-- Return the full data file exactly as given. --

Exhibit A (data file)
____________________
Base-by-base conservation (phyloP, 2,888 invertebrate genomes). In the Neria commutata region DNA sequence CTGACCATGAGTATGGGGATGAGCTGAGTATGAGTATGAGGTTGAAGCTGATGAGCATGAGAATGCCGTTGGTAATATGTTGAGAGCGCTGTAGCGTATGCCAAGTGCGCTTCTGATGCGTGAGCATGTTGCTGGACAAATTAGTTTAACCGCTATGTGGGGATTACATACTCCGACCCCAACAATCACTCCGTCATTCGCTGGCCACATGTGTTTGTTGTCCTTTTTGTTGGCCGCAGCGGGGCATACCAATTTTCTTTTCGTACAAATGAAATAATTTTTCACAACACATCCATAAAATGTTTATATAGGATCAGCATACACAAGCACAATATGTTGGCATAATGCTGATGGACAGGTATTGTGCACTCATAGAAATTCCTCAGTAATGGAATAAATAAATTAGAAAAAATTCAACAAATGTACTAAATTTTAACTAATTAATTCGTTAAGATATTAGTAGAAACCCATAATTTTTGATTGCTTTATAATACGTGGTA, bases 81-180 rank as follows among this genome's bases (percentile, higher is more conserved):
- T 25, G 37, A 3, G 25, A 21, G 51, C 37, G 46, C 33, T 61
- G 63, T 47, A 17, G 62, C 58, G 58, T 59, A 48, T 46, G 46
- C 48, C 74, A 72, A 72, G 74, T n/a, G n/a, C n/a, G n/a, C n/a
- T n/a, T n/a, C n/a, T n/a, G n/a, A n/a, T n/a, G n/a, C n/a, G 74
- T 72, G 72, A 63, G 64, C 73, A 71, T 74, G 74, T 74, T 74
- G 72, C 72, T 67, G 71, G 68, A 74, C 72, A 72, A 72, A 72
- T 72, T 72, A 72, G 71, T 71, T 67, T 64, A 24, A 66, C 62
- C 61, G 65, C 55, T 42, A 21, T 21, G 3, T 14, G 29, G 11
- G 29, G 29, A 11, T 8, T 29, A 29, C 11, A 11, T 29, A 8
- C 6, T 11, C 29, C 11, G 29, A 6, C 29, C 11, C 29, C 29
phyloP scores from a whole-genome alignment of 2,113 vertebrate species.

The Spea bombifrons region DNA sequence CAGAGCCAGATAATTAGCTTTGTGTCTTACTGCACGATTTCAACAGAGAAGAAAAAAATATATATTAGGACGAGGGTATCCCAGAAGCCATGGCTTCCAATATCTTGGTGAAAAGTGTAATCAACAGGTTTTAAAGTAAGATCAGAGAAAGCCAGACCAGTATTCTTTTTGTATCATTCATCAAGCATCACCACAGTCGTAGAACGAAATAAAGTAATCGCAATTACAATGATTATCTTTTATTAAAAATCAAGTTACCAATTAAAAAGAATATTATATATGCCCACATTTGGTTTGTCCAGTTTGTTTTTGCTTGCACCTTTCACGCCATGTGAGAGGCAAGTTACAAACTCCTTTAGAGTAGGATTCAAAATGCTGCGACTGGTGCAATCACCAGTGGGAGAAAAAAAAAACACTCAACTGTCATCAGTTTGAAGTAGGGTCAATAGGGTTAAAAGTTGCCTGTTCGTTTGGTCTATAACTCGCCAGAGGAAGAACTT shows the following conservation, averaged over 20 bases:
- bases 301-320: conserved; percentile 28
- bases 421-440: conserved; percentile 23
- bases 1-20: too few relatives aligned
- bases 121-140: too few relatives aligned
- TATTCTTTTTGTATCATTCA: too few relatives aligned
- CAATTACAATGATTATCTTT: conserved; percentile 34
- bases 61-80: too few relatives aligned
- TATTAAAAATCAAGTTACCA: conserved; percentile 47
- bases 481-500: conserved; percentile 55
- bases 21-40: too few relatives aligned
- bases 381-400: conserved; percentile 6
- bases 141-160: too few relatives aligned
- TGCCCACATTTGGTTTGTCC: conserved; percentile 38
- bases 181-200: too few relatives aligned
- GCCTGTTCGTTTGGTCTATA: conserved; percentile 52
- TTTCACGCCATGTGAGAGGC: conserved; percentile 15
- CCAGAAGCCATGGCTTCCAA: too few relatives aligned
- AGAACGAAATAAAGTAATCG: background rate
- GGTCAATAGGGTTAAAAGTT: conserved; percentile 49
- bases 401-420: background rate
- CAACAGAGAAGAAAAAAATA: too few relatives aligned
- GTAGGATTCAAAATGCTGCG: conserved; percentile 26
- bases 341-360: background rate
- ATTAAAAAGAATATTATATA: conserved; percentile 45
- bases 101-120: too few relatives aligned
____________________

Base-by-base conservation (phyloP, 2,888 invertebrate genomes). In the Neria commutata region DNA sequence CTGACCATGAGTATGGGGATGAGCTGAGTATGAGTATGAGGTTGAAGCTGATGAGCATGAGAATGCCGTTGGTAATATGTTGAGAGCGCTGTAGCGTATGCCAAGTGCGCTTCTGATGCGTGAGCATGTTGCTGGACAAATTAGTTTAACCGCTATGTGGGGATTACATACTCCGACCCCAACAATCACTCCGTCATTCGCTGGCCACATGTGTTTGTTGTCCTTTTTGTTGGCCGCAGCGGGGCATACCAATTTTCTTTTCGTACAAATGAAATAATTTTTCACAACACATCCATAAAATGTTTATATAGGATCAGCATACACAAGCACAATATGTTGGCATAATGCTGATGGACAGGTATTGTGCACTCATAGAAATTCCTCAGTAATGGAATAAATAAATTAGAAAAAATTCAACAAATGTACTAAATTTTAACTAATTAATTCGTTAAGATATTAGTAGAAACCCATAATTTTTGATTGCTTTATAATACGTGGTA, bases 81-180 rank as follows among this genome's bases (percentile, higher is more conserved):
- T 25, G 37, A 3, G 25, A 21, G 51, C 37, G 46, C 33, T 61
- G 63, T 47, A 17, G 62, C 58, G 58, T 59, A 48, T 46, G 46
- C 48, C 74, A 72, A 72, G 74, T n/a, G n/a, C n/a, G n/a, C n/a
- T n/a, T n/a, C n/a, T n/a, G n/a, A n/a, T n/a, G n/a, C n/a, G 74
- T 72, G 72, A 63, G 64, C 73, A 71, T 74, G 74, T 74, T 74
- G 72, C 72, T 67, G 71, G 68, A 74, C 72, A 72, A 72, A 72
- T 72, T 72, A 72, G 71, T 71, T 67, T 64, A 24, A 66, C 62
- C 61, G 65, C 55, T 42, A 21, T 21, G 3, T 14, G 29, G 11
- G 29, G 29, A 11, T 8, T 29, A 29, C 11, A 11, T 29, A 8
- C 6, T 11, C 29, C 11, G 29, A 6, C 29, C 11, C 29, C 29
phyloP scores from a whole-genome alignment of 2,113 vertebrate species.

The Spea bombifrons region DNA sequence CAGAGCCAGATAATTAGCTTTGTGTCTTACTGCACGATTTCAACAGAGAAGAAAAAAATATATATTAGGACGAGGGTATCCCAGAAGCCATGGCTTCCAATATCTTGGTGAAAAGTGTAATCAACAGGTTTTAAAGTAAGATCAGAGAAAGCCAGACCAGTATTCTTTTTGTATCATTCATCAAGCATCACCACAGTCGTAGAACGAAATAAAGTAATCGCAATTACAATGATTATCTTTTATTAAAAATCAAGTTACCAATTAAAAAGAATATTATATATGCCCACATTTGGTTTGTCCAGTTTGTTTTTGCTTGCACCTTTCACGCCATGTGAGAGGCAAGTTACAAACTCCTTTAGAGTAGGATTCAAAATGCTGCGACTGGTGCAATCACCAGTGGGAGAAAAAAAAAACACTCAACTGTCATCAGTTTGAAGTAGGGTCAATAGGGTTAAAAGTTGCCTGTTCGTTTGGTCTATAACTCGCCAGAGGAAGAACTT shows the following conservation, averaged over 20 bases:
- bases 301-320: conserved; percentile 28
- bases 421-440: conserved; percentile 23
- bases 1-20: too few relatives aligned
- bases 121-140: too few relatives aligned
- TATTCTTTTTGTATCATTCA: too few relatives aligned
- CAATTACAATGATTATCTTT: conserved; percentile 34
- bases 61-80: too few relatives aligned
- TATTAAAAATCAAGTTACCA: conserved; percentile 47
- bases 481-500: conserved; percentile 55
- bases 21-40: too few relatives aligned
- bases 381-400: conserved; percentile 6
- bases 141-160: too few relatives aligned
- TGCCCACATTTGGTTTGTCC: conserved; percentile 38
- bases 181-200: too few relatives aligned
- GCCTGTTCGTTTGGTCTATA: conserved; percentile 52
- TTTCACGCCATGTGAGAGGC: conserved; percentile 15
- CCAGAAGCCATGGCTTCCAA: too few relatives aligned
- AGAACGAAATAAAGTAATCG: background rate
- GGTCAATAGGGTTAAAAGTT: conserved; percentile 49
- bases 401-420: background rate
- CAACAGAGAAGAAAAAAATA: too few relatives aligned
- GTAGGATTCAAAATGCTGCG: conserved; percentile 26
- bases 341-360: background rate
- ATTAAAAAGAATATTATATA: conserved; percentile 45
- bases 101-120: too few relatives aligned